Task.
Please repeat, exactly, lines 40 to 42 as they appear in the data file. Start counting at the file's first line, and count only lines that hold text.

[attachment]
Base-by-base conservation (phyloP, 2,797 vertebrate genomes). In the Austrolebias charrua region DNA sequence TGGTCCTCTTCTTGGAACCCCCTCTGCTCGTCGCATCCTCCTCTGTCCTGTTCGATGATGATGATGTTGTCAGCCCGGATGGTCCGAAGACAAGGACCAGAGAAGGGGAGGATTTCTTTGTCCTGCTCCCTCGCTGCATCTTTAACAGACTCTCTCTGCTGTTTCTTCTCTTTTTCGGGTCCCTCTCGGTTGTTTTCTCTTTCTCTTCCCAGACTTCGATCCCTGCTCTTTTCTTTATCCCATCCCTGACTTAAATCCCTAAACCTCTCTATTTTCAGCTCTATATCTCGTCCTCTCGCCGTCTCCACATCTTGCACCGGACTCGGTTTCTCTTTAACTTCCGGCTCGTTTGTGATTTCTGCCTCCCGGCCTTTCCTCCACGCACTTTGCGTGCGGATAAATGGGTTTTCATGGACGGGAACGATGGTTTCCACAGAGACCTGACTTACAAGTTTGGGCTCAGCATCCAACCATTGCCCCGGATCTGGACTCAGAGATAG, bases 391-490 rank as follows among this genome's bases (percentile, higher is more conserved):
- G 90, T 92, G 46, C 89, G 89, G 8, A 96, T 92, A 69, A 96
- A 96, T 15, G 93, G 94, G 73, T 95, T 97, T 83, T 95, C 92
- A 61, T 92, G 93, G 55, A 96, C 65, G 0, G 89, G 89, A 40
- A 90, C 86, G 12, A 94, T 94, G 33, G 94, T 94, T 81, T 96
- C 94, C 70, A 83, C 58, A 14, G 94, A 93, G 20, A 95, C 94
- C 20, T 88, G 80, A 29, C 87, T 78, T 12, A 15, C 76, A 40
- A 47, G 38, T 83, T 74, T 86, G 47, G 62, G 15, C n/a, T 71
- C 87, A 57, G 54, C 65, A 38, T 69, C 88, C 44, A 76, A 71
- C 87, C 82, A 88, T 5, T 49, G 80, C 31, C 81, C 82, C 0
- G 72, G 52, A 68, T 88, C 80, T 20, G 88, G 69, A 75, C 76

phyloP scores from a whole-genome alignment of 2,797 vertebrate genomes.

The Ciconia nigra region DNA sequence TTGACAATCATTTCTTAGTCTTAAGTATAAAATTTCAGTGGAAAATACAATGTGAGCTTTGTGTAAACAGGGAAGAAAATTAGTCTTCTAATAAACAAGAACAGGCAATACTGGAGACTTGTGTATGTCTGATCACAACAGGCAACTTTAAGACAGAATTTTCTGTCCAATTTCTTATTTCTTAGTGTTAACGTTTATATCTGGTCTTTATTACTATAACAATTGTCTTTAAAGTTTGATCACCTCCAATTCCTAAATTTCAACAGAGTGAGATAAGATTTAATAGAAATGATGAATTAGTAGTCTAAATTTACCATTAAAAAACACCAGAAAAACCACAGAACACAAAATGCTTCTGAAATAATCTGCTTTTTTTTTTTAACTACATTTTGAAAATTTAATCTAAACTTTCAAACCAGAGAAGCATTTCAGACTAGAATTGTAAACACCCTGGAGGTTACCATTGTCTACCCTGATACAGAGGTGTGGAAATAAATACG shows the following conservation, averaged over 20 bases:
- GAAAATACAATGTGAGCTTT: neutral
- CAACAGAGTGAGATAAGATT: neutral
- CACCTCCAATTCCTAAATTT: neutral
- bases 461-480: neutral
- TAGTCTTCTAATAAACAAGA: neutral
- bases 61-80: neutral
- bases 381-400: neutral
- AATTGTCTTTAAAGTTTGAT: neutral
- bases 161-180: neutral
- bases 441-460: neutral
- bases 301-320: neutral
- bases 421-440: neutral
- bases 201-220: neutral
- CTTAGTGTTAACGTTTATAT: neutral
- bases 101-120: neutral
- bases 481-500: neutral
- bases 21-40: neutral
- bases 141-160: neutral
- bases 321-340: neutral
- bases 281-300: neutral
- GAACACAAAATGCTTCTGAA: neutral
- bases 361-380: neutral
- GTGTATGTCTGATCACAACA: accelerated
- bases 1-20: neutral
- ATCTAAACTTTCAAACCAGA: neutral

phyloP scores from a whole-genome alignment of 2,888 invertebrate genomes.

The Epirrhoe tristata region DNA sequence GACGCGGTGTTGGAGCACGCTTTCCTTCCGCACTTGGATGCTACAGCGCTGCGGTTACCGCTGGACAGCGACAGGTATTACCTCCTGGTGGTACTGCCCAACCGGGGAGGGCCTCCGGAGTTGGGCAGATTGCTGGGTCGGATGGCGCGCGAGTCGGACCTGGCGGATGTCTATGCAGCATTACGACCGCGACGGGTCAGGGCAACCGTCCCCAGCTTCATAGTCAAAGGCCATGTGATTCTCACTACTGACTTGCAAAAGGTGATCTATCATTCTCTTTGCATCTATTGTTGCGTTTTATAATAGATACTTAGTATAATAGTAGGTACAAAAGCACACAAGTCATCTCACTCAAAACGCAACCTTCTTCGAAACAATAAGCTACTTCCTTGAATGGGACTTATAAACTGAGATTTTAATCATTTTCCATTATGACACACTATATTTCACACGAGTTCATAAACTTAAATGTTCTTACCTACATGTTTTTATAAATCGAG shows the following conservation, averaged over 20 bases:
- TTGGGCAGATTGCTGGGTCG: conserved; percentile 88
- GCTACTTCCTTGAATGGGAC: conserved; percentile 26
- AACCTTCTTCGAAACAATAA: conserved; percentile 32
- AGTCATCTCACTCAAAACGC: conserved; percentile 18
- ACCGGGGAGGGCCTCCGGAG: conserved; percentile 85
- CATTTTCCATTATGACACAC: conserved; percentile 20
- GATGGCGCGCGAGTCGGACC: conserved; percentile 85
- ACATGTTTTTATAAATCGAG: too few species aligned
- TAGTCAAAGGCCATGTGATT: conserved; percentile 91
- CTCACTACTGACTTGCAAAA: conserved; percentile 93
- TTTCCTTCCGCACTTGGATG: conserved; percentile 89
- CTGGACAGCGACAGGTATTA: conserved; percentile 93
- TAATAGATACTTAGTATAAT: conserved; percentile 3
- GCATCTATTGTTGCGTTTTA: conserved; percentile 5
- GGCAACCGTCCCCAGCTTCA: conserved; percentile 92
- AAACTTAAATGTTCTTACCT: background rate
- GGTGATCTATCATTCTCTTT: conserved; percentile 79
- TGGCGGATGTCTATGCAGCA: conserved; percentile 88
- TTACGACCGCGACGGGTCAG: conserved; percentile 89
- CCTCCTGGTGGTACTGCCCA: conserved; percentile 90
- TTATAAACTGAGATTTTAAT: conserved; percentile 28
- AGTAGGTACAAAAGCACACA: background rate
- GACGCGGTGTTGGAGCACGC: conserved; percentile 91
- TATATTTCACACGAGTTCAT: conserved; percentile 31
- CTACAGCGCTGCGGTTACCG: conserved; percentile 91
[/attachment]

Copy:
The Epirrhoe tristata region DNA sequence GACGCGGTGTTGGAGCACGCTTTCCTTCCGCACTTGGATGCTACAGCGCTGCGGTTACCGCTGGACAGCGACAGGTATTACCTCCTGGTGGTACTGCCCAACCGGGGAGGGCCTCCGGAGTTGGGCAGATTGCTGGGTCGGATGGCGCGCGAGTCGGACCTGGCGGATGTCTATGCAGCATTACGACCGCGACGGGTCAGGGCAACCGTCCCCAGCTTCATAGTCAAAGGCCATGTGATTCTCACTACTGACTTGCAAAAGGTGATCTATCATTCTCTTTGCATCTATTGTTGCGTTTTATAATAGATACTTAGTATAATAGTAGGTACAAAAGCACACAAGTCATCTCACTCAAAACGCAACCTTCTTCGAAACAATAAGCTACTTCCTTGAATGGGACTTATAAACTGAGATTTTAATCATTTTCCATTATGACACACTATATTTCACACGAGTTCATAAACTTAAATGTTCTTACCTACATGTTTTTATAAATCGAG shows the following conservation, averaged over 20 bases:
- TTGGGCAGATTGCTGGGTCG: conserved; percentile 88
- GCTACTTCCTTGAATGGGAC: conserved; percentile 26